Fraser developing source water protection plan
The town of Fraser discussed the development of a new source water protection plan at the regular board of trustees meeting last Wednesday, an effort to protect the communities drinking water sources from potential contamination and disaster.
The Fraser River Source Water Protection Partnership, a collection of eight public water systems in the Fraser Valley, developed the plan to protect drinking water from a myriad of different pollutants, as well as to prepare the town to act in the event of a catastrophic blow to any single water source.
The initial plan details several of the potential sources of contamination and issues of concern, as well as the best course of action to remedy each issue.
A lack of emergency communication protocols in the event of a major chemical spill, train derailment or other unforeseeable disasters to water sources is listed as the biggest concern.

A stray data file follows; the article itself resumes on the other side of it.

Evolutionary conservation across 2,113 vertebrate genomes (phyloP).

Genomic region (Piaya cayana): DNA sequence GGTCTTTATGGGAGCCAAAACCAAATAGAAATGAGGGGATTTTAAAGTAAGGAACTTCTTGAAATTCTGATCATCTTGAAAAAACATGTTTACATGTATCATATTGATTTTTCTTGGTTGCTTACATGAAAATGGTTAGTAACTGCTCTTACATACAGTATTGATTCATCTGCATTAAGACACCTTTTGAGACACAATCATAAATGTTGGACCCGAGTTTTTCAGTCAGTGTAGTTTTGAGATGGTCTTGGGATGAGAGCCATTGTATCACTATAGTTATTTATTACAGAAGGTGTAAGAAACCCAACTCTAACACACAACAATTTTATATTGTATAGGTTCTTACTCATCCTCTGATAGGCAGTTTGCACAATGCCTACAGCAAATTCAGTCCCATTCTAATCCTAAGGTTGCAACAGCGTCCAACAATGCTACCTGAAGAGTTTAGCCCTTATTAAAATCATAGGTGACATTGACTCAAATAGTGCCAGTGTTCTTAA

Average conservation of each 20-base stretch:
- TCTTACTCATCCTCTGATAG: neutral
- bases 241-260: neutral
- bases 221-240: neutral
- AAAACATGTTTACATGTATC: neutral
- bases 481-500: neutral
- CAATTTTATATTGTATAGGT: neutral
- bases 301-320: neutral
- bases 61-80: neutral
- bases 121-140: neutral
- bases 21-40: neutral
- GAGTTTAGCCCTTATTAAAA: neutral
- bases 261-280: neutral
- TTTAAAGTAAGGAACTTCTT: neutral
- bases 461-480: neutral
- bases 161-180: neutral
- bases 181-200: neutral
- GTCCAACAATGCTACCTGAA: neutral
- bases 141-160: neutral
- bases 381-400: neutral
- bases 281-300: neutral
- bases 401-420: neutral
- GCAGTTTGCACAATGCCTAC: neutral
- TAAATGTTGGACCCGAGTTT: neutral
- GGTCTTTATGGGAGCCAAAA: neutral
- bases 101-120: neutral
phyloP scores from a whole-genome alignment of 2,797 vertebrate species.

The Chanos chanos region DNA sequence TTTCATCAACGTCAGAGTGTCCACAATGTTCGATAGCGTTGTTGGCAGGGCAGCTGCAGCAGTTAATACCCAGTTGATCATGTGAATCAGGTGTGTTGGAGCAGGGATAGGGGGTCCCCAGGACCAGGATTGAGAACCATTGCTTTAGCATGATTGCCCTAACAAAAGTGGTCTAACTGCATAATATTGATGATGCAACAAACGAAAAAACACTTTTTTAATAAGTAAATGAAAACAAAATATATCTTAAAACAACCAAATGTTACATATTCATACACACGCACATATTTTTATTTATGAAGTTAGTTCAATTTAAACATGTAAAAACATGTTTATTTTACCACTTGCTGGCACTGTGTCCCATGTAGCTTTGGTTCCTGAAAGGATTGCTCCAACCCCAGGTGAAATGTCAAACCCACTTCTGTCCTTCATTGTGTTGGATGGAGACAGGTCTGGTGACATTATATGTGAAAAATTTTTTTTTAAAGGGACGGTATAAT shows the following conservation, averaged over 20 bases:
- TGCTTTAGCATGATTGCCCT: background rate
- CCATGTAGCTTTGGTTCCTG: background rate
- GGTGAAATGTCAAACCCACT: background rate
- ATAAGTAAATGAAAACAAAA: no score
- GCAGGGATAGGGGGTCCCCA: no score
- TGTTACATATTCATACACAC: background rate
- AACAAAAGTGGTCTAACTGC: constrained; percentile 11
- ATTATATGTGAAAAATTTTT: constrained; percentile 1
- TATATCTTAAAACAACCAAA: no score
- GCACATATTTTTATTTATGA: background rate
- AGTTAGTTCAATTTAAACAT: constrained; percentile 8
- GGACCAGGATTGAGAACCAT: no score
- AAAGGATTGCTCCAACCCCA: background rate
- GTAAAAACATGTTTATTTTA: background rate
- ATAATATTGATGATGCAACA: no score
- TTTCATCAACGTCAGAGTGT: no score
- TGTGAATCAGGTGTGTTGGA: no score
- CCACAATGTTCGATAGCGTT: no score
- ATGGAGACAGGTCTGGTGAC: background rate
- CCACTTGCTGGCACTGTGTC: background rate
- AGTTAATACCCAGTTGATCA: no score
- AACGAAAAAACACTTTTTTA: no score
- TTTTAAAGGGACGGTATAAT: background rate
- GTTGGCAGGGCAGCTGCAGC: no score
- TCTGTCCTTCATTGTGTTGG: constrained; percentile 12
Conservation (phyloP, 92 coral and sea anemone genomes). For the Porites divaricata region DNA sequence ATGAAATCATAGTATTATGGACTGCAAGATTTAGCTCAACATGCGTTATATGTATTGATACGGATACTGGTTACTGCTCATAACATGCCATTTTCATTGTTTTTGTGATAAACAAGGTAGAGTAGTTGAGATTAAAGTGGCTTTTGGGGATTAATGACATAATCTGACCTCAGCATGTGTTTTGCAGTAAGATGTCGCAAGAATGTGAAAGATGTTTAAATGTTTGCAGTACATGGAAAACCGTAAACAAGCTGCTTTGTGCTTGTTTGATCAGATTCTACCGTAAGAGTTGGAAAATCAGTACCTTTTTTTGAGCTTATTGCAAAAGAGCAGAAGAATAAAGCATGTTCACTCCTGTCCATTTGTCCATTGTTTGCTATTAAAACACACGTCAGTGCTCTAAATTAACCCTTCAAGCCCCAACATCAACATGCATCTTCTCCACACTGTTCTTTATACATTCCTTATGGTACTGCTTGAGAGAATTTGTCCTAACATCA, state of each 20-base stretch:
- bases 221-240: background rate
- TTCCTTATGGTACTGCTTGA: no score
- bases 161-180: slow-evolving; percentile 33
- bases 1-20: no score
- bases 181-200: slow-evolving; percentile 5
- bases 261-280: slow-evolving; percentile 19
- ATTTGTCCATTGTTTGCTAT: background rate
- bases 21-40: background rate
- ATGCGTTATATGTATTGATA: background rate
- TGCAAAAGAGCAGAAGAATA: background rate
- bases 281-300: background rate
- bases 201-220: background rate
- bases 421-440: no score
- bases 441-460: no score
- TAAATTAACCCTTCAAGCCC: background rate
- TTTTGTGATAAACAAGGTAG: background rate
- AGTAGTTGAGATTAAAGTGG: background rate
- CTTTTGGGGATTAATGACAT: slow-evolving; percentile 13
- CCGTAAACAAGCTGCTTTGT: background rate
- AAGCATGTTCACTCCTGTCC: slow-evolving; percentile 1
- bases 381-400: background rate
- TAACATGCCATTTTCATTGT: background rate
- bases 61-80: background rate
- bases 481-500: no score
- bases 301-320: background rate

The plan would create an annually updated phone tree for emergency notification, and would lobby the Union Pacific Railway to take measure to protect water sources by including the town in their hazardous materials emergency response plan.
The plan lists a number of potential contaminants including pharmaceuticals, dog waste, septic systems and others as a major concern as well. The plan doesn’t call for any restrictions by law, but will rather focus on education and outreach programs through the US Forest Service, Denver Water, the county and others.
The plan also calls for signage to be put up at informational kiosks and strategic locations around the community to inform people of the potential risks of dumping or contaminating water sources.
Finally the plan details wildfires as a major concern, and suggests the town’s participation in local emergency planning efforts to detail prioritization of critical infrastructure in the area and post fire mitigation.
The Fraser Board of Trustees will discuss the plan further at the regular meeting next Wednesday.
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Firefighters plan to begin burning slash piles at several locations on Bureau of Land Management-managed lands within the Kremmling Field Office’s jurisdiction when conditions allow.